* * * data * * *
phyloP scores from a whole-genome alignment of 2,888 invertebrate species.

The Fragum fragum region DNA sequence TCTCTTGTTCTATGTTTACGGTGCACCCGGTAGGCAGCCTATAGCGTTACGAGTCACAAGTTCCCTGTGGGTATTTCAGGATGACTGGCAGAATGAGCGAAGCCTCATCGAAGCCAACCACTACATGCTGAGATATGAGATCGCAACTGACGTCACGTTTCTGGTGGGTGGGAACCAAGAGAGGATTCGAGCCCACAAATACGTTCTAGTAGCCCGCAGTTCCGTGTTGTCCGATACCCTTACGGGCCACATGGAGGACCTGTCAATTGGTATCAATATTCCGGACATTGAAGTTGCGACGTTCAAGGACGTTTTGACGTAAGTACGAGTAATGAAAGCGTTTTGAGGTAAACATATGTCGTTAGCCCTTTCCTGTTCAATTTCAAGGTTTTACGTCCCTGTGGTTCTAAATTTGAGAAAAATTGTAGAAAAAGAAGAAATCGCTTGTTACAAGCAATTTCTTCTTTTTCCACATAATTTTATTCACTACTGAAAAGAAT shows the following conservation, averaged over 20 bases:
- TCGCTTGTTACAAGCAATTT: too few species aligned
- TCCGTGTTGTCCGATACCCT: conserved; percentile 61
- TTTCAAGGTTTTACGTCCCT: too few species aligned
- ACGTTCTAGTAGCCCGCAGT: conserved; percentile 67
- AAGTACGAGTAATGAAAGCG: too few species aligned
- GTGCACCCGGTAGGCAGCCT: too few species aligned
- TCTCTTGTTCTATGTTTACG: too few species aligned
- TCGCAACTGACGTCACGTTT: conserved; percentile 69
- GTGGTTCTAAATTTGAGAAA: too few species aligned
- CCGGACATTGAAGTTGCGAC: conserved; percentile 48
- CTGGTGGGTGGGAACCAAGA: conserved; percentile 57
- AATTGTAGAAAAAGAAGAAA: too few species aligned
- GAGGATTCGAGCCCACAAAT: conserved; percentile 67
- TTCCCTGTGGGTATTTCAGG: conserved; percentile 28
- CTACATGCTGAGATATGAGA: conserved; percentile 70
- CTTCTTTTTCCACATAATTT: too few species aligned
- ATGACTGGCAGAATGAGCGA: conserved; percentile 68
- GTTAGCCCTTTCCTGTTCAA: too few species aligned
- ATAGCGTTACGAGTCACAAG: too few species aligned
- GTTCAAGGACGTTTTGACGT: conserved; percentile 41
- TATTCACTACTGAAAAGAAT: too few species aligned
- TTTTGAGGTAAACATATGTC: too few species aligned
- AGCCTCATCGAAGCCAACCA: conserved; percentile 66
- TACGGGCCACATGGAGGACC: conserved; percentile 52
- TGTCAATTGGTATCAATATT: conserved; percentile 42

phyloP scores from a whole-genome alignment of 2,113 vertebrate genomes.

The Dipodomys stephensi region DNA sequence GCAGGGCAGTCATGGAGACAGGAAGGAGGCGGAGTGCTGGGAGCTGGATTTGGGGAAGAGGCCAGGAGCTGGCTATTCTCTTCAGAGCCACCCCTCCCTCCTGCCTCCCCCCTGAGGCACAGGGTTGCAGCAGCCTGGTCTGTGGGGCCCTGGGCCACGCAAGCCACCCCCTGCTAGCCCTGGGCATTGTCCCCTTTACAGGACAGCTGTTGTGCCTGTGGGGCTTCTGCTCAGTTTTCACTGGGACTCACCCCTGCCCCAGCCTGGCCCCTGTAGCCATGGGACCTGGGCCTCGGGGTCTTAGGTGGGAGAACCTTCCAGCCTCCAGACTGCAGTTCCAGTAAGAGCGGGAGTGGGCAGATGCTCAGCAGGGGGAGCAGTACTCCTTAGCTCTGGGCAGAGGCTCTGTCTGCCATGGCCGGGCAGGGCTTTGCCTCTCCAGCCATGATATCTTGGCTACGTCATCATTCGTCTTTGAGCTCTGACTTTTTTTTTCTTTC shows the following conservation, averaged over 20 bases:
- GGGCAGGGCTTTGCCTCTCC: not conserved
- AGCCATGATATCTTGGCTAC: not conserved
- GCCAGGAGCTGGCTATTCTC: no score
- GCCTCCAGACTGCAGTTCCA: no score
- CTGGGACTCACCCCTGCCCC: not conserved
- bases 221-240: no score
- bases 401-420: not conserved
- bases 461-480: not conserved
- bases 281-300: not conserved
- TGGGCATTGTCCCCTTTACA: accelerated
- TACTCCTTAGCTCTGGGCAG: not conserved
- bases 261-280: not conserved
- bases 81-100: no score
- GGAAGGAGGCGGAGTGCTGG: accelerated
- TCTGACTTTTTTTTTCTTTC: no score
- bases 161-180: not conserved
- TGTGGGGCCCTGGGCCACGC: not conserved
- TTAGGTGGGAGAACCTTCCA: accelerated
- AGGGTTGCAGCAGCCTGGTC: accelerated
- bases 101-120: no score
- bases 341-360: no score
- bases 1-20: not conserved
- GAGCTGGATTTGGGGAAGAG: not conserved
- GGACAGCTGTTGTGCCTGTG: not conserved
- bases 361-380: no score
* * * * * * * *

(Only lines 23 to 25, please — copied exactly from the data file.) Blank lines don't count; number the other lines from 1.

- TATTCACTACTGAAAAGAAT: too few species aligned
- TTTTGAGGTAAACATATGTC: too few species aligned
- AGCCTCATCGAAGCCAACCA: conserved; percentile 66